This paper describes computer vision-based quantitative microscopy and its application toward better understanding species specificity. An image dataset of the Lauraceae family that consists of nine species across six genera was investigated, and structural features were quantified using encoded local features implemented in a bag-of-features framework. Of the algorithms used for feature detection, the scale-invariant feature transform (SIFT) achieved the best performance in species discrimination. In the bag-of-features framework with the SIFT features, each image is represented by a histogram of codewords. The codewords were further analyzed by mapping them to each image to visualize the corresponding anatomical elements. From this analysis, we were able to classify and quantify the modes of aggregation of different combinations of cell elements based on clustered codewords. An analysis of the term frequency–inverse document frequency weights revealed that blob-based codewords are generally shared by all species, whereas corner-based codewords are more species specific.
The primary task to be considered for the utilization and research of wood is to correctly identify species. A variety of methods have been established, starting with visual inspection, in which the efforts of wood anatomists are concentrated, to chemometrics, X-ray computed tomography and DNA-based techniques. Although visual inspection based on the anatomical characteristics of wood is the most accurate and reliable identification method, it faces the difficulty of training a sufficient number of highly qualified technicians because the method is entirely specialized. Other techniques also have several limitations such as procedural complexity, field applicability, data sensitivity, and high cost, making them suitable for special purposes rather than general purpose.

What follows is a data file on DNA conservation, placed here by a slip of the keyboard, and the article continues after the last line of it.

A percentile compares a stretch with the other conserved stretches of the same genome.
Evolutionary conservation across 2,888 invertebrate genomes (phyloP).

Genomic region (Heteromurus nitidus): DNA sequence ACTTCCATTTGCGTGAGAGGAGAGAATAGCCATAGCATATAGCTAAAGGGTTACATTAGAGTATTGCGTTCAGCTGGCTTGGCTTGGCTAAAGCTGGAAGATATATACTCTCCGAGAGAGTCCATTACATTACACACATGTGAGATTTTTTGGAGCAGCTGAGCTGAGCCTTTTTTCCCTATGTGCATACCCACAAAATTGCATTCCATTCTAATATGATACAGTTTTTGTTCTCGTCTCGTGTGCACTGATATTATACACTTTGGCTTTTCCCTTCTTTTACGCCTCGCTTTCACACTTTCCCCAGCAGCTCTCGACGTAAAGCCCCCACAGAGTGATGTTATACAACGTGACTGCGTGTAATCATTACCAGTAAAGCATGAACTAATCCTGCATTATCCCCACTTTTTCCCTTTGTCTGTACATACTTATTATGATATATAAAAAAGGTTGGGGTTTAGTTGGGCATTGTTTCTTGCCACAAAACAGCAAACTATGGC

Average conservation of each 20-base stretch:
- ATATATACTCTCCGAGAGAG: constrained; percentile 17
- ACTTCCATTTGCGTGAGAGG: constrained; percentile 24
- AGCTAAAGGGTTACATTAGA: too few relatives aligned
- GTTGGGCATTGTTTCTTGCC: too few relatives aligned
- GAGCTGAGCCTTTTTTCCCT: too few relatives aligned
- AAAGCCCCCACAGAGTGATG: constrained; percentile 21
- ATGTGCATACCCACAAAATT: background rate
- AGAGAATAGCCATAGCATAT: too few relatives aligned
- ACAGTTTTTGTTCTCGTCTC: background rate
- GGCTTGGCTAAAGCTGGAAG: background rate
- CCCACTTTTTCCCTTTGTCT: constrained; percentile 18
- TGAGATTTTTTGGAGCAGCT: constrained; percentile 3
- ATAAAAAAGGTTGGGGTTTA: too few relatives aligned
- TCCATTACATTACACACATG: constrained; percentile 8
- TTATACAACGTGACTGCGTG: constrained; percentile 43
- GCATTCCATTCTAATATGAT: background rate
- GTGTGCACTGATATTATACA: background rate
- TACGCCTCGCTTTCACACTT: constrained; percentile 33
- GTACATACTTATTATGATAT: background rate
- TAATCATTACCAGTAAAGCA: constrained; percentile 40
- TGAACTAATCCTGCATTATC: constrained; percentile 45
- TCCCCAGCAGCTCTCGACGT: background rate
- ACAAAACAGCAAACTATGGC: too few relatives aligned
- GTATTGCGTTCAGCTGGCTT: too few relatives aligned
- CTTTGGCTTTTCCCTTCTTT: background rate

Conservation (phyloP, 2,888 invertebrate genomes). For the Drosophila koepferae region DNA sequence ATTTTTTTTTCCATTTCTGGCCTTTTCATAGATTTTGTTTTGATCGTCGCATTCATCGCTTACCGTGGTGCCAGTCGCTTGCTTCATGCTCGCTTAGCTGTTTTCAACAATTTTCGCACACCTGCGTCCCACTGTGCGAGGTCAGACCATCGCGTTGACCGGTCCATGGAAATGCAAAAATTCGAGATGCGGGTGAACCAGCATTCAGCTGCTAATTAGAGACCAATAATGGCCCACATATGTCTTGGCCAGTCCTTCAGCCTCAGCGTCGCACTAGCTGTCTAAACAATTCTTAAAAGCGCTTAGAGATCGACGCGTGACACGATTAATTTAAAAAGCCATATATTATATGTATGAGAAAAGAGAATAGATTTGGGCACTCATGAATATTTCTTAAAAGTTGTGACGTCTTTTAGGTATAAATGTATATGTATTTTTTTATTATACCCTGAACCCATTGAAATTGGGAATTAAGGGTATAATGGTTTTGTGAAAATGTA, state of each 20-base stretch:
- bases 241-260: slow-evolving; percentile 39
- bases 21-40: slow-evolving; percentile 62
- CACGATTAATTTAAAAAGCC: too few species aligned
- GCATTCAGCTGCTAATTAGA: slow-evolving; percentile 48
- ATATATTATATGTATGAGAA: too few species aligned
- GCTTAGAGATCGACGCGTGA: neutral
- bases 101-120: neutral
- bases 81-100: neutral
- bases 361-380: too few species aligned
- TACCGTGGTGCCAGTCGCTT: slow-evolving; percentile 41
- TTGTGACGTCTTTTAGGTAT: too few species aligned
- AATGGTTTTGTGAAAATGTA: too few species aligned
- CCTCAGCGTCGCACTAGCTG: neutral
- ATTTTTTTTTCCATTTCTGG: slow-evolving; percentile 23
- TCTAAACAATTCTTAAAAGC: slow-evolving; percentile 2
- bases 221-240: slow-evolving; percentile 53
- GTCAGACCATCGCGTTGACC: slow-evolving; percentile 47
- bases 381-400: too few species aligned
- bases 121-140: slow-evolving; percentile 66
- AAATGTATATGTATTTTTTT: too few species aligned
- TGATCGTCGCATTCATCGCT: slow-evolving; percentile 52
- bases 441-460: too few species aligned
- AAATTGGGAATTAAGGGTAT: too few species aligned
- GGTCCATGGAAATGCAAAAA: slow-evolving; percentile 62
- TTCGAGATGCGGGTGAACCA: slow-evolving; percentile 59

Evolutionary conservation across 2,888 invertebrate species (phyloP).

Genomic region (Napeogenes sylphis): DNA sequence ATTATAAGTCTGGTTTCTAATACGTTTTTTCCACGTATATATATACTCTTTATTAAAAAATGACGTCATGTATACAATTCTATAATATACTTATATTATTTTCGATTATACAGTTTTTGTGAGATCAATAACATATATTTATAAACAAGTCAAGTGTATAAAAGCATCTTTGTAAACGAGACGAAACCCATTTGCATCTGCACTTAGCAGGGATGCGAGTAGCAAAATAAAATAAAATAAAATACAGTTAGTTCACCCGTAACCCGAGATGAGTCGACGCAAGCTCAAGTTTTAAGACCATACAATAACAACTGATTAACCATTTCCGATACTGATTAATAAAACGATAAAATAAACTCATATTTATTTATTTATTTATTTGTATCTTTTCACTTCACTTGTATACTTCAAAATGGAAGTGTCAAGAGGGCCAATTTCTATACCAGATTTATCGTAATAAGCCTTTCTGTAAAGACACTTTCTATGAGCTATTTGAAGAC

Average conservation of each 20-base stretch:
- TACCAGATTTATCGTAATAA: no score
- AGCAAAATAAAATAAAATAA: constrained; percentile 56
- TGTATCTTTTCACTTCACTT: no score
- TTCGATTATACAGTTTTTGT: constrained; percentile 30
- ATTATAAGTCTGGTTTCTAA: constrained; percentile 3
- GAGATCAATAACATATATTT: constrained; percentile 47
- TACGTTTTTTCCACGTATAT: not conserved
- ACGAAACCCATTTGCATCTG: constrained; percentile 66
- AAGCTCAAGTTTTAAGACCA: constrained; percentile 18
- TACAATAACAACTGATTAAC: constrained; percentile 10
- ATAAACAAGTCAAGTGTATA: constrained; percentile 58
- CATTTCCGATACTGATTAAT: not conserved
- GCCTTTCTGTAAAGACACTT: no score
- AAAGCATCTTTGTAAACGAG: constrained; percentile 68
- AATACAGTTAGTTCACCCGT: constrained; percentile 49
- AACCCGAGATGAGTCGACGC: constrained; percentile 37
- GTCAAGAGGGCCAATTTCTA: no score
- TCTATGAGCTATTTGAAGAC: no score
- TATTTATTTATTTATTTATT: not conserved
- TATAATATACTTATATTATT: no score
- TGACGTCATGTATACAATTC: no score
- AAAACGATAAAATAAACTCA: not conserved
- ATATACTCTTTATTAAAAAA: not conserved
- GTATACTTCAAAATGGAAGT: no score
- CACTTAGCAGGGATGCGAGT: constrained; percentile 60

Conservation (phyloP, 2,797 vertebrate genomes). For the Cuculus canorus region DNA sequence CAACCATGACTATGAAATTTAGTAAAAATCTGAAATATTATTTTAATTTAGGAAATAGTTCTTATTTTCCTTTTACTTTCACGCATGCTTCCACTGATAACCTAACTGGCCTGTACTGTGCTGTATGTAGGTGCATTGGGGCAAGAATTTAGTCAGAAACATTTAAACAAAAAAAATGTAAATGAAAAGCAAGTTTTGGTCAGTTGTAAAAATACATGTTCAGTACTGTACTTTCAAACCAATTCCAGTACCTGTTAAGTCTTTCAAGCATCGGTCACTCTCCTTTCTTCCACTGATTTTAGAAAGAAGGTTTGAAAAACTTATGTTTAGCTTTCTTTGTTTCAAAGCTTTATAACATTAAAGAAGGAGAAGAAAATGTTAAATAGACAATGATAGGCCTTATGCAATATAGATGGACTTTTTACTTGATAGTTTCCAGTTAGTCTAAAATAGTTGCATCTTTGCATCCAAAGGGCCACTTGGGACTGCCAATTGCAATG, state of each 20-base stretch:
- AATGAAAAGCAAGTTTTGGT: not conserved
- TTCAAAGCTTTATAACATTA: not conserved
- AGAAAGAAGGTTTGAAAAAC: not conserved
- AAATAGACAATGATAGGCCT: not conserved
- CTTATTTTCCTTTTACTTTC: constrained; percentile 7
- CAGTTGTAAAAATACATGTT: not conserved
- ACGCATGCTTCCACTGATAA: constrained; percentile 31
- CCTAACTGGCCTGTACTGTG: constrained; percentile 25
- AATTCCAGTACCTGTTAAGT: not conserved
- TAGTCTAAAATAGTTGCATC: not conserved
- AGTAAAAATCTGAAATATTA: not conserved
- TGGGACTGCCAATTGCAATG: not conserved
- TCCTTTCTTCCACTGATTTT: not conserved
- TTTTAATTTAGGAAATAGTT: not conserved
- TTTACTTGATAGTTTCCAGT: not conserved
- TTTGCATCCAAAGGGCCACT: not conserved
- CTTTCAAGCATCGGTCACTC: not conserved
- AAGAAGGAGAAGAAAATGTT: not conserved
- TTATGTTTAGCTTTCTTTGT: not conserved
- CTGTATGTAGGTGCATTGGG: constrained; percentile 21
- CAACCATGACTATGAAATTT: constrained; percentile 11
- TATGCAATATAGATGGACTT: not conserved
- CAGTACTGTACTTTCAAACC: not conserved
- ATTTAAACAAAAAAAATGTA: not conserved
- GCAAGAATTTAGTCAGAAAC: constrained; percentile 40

With the advent of machine learning and its remarkable development, various problems can be handled by automated systems. The same is true for wood identification. Any kind of data generated from the wood identification methods mentioned above can be applied to machine learning. Image data representing morphological information of wood are more suitable for machine learning than other types of data in various aspects, including applicability, reproducibility, and scalability. Computer vision-based local feature detection is a representative method for extracting morphological information from an image. A local feature consists of information about neighboring pixels in an image and represents local structures or patterns.